Some months ago, I made a stab at re-reading Charles Dickens’s David Copperfield but gave up. Somehow, I was just not in the mood. (That happens, but fairly rarely.) Today, I made another attempt, with vastly improved results.
What got to me before was the character of Edward Murdstone and his sister Jane. Murdstone marries David’s mother, Clara, but begins raising David in an abusive even sadistic manner. But before the grim scenes of marriage, with Clara being forced to suppress her love for Davy, there intervenes the magical Chapter III, “I Have a Change.”
Magic is rare in fiction, but not with Dickens at his best. Davy goes with his mother’s maid Clara Peggotty to visit her family in Yarmouth on the Isle of Wight. There, he stays in an odd beach house built from an old boat, with Peggotty’s brother Daniel as head of household. In the boat house live Ham Peggotty, an orphaned nephew; Little Em’ly, an orphaned niece; and the morose Mrs Gummidge, widow of a fishing partner of Daniel’s. It is an odd mixed-up family that somehow seems to work.
It all starts with the first view of the boat house on the sands:
Ham carrying me on his back and a small box of ours under his arm, and Peggotty carrying another small box of ours, we turned down lanes bestrewn with bits of chips and little hillocks of sand and went past gas-works, rope-walks, boat-builders’ yards, shipwrights’ yards, caulkers’ yards, riggers’ lofts, smiths’ forges, and a great litter of such places, until we came out upon the dull waste I had already seen at a distance; when Ham said,
‘Yon’s our house, Mas’r Davy!’
I looked in all directions, as far as I could stare over the wilderness, and away at the sea, and away at the river, but no house could I make out. There was a black barge, or some other kind of superannuated boat, not far off, high and dry on the ground, with an iron funnel sticking out of it for a chimney and smoking very cosily; but nothing else in the way of a habitation that was visible to me.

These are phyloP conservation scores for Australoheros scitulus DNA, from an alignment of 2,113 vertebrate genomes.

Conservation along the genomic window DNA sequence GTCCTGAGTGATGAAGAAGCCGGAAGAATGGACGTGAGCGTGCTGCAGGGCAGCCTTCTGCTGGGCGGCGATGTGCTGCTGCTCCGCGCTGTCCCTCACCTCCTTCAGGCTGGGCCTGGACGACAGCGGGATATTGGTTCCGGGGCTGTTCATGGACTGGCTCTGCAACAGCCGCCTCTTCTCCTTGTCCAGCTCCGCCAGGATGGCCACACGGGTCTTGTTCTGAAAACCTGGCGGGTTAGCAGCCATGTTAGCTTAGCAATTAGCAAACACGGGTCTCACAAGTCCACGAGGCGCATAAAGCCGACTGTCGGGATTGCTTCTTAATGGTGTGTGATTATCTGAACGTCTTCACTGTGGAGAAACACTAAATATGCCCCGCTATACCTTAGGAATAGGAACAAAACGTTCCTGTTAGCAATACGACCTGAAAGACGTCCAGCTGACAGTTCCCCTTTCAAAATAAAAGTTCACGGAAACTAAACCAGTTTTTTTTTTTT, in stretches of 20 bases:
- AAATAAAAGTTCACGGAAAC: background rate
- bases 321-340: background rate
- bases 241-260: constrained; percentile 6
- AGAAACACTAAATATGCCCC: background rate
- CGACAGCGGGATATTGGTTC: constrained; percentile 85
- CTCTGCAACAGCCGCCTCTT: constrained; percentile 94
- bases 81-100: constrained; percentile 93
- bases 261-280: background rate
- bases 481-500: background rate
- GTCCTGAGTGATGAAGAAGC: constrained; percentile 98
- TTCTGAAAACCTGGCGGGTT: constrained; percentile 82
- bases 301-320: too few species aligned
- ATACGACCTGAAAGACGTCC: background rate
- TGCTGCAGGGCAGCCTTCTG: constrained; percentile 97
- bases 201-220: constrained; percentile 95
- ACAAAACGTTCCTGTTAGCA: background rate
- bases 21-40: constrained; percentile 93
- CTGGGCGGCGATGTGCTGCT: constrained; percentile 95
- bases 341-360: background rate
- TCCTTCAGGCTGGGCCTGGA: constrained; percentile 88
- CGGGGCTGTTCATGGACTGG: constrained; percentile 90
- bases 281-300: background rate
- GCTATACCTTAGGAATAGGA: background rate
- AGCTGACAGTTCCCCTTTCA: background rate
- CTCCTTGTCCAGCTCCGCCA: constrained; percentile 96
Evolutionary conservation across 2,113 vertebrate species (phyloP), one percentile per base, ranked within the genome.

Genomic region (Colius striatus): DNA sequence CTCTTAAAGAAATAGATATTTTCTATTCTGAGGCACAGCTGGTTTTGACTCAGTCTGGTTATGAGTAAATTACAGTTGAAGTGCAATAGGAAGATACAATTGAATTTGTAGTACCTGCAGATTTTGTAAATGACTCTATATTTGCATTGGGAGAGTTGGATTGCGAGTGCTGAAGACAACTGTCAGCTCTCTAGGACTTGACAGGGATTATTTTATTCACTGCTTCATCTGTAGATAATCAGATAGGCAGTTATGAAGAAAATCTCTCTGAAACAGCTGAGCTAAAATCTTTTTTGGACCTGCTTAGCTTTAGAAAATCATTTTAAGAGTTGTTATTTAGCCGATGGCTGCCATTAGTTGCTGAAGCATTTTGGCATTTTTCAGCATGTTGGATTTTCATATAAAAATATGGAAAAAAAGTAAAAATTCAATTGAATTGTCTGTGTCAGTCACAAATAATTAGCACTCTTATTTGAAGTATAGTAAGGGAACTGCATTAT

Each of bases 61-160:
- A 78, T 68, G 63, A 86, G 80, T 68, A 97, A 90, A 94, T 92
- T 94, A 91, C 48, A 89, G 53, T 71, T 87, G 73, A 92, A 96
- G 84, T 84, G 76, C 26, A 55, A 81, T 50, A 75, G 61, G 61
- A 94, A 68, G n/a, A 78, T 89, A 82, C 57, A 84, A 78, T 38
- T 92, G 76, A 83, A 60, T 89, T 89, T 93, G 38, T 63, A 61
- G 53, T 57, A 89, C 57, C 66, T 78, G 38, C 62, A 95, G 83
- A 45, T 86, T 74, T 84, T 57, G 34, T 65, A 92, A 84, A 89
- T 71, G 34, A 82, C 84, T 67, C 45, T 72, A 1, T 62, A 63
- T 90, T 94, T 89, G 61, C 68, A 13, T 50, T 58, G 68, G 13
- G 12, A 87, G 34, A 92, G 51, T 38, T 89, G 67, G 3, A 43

‘That’s not it?’ said I. ‘That ship-looking thing?’
‘That’s it, Mas’r Davy,’ returned Ham.
If it had been Aladdin’s palace, roc’s egg and all, I suppose I could not have been more charmed with the romantic idea of living in it. There was a delightful door cut in the side, and it was roofed in, and there were little windows in it; but the wonderful charm of it was, that it was a real boat which had no doubt been upon the water hundreds of times, and which had never been intended to be lived in, on dry land. That was the captivation of it to me. If it had ever been meant to be lived in, I might have thought it small, or inconvenient, or lonely; but never having been designed for any such use, it became a perfect abode.
Davy stays in the boat house for a couple of weeks, allowing his mother to be married to the grim Murdstone and provide an unhappy surprise when Davy returns to The Rookery at Blunderstone, only to find Murdstone in charge as paterfamilias.
Until then, there are a couple of weeks of grace, during which little Davy falls in love with Little Em’ly, and is showered with kindnesses he was no longer able to receive at home.
I remember the chapter vividly from my own childhood, when I read an abridged edition of David Copperfield. Even in its mutilated form, it was magical then; and now, it’s still magical.